The full proceedings of the AutoUI 2021 conference, and the adjunct proceedings can be downloaded from the ACM Digital Library.

You can find a table of contents and individual papers for the proceedings of the 13th International Conference on Automotive User Interfaces and Interactive Vehicular Applications with the following links:

TOC - Main Proceedings

Full Paper Session 1: Measuring and modeling: Getting it right

Geopositioned 3D Areas of Interest for Gaze Analysis

  • Jan Bickerdt
  • Jan Sonnenberg
  • Christian Gollnick
  • Enkelejda Kasneci

To understand driver’s gaze behavior, the gaze is usually matched to surrounding objects or static areas of interest (AOI) at fixed positions around the car. Full surround object tracking allows for an understanding of the traffic situation. However, because it requires an extensive sensor set and a lot of processing power, it’s not yet broadly available in production cars. The use of static AOIs only requires the addition of eye tracking sensors. They are at fixed positions around the car and can’t adapt to the environment, therefore their usefulness is limited. We propose geopositioned 3D AOIs. With adaptability and the use of a small sensor set, they combine the strengths of both methods. To test 3D AOIs’ capabilities for gaze analysis, a driving simulator study with 74 participants was conducted. We show that 3D AOIs are suitable for driver’s gaze analysis and a promising tool for driver intention prediction.

Modelling Drivers’ Adaptation to Assistance Systems

  • Jussi P. P. Jokinen
  • Tuomo Kujala

Human factors research and engineering of advanced driving assistance systems (ADAS) must consider how drivers adapt to their presence. The major obstruction to this at the moment is poor understanding of the details of the adaptive processes that the human cognition undergoes when faced with such changes. This paper presents a simulation model that predicts how drivers adapt to a steering assistance system. Our approach is based on computational rationality, and demonstrates how task interleaving strategies adapt to the task environment and the driver’s goals and cognitive limitations. A supervisor controls eye movements between the driving and non-driving tasks, making this choice on the basis of maximising expected joint task utility. The model predicts that with steering assistance, drivers’ in car glance durations increase. We also show that this adaptation leads to risky driving in cases where the reliability of the system is compromised. 

How Will Drivers Take Back Control in Automated Vehicles? A Driving Simulator Test of an Interleaving Framework

  • Divyabharathi Nagaraju
  • Alberta Ansah
  • Nabil Al Nahin Ch
  • Caitlin Mills
  • Christian P. Janssen
  • Orit Shaer
  • Andrew L Kun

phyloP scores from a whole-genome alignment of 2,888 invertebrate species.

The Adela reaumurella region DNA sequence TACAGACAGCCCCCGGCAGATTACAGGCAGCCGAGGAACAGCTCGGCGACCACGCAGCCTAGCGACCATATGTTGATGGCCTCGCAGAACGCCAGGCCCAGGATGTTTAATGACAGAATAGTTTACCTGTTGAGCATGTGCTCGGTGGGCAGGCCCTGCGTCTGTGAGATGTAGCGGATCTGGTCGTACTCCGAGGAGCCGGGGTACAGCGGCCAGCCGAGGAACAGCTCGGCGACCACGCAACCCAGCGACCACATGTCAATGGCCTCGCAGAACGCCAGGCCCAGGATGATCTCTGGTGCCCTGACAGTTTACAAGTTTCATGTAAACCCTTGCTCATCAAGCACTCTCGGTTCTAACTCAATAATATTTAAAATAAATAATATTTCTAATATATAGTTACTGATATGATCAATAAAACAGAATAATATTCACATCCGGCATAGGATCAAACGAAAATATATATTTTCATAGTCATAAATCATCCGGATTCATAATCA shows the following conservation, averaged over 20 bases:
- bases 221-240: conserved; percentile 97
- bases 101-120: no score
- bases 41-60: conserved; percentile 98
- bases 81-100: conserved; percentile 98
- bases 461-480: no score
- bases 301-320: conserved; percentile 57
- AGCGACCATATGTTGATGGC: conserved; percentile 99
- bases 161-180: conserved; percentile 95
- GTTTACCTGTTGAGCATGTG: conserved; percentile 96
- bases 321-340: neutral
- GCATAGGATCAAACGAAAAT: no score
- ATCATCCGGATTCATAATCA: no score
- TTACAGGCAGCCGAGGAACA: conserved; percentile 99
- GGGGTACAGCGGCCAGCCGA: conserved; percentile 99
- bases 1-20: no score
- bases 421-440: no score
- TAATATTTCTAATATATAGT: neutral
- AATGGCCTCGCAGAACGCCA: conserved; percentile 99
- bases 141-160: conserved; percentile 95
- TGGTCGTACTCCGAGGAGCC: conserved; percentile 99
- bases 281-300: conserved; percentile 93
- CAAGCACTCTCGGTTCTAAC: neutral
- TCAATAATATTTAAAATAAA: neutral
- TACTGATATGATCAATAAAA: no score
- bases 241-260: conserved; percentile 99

We explore the transfer of control from an automated vehicle to the driver. Based on data from N=19 participants who participated in a driving simulator experiment, we find evidence that the transfer of control often does not take place in one step. In other words, when the automated system requests the transfer of control back to the driver, the driver often does not simply stop the non-driving task. Rather, the transfer unfolds as a process of interleaving the non-driving and driving tasks. We also find that the process is moderated by the length of time available for the transfer of control: interleaving is more likely when more time is available. Our interface designs for automated vehicles must take these results into account so as to allow drivers to safely take back control from automation.


Full Paper Session 2: Uh oh! Drowsiness and motion sickness

Queasy Rider: How Head Movements Influence Motion Sickness in Passenger Use of Head-Mounted Displays

  • Jingyi Li
  • Agnes Reda
  • Andreas Butz

In autonomous cars, drivers will spend more time on non-driving-related activities. Getting their hands off the wheel and eyes off the road, the driver, similar to a rear-seat passenger today, can use multiple built-in displays for such activities or even mobile head-mounted displays (HMDs) in virtual reality (VR). A wider motion range is known to increase engagement, but might also amplify the risk of motion sickness while switching between displays. In a rear-seat VR field study (N=21) on a city highway, we found a head movement range of ± 50° with a speed of 1.95m/s to provide the best trade-off between motion sickness and engagement. Compared to the pitch (Y) axis, movement around the yaw (X) axis induced less discomfort and more engagement with less motion sickness. Our work provides a concrete starting point for future research on self-driving carsickness, starting from today’s rear-seat passengers.

A Review of Motion Sickness in Automated Vehicles

  • Abhraneil Dam
  • Myounghoon Jeon

Automated vehicles (AVs) are the next wave of evolution in the transportation industry, but the progress towards increased levels of automation faces several challenges. One of the major problems, that gets overlooked, is motion sickness. As more drivers become passengers engaging in ‘passenger tasks’, it will lead to greater occurrences of motion sickness, preventing AVs from providing their true benefit to society. In an attempt to encourage more researchers to solve the problem of motion sickness in AVs, this study conducted a literature review following the PRISMA framework to identify the latest research trends and methodologies. Based on the findings and limitations in the existing literature, this study suggests a bird's-eye-view research framework consisting of causation, induction, measurement, and mitigation techniques, that researchers and early practitioners can utilize to conduct research in this field. Furthermore, the paper highlights future research directions in mitigation techniques to combat motion sickness in AVs.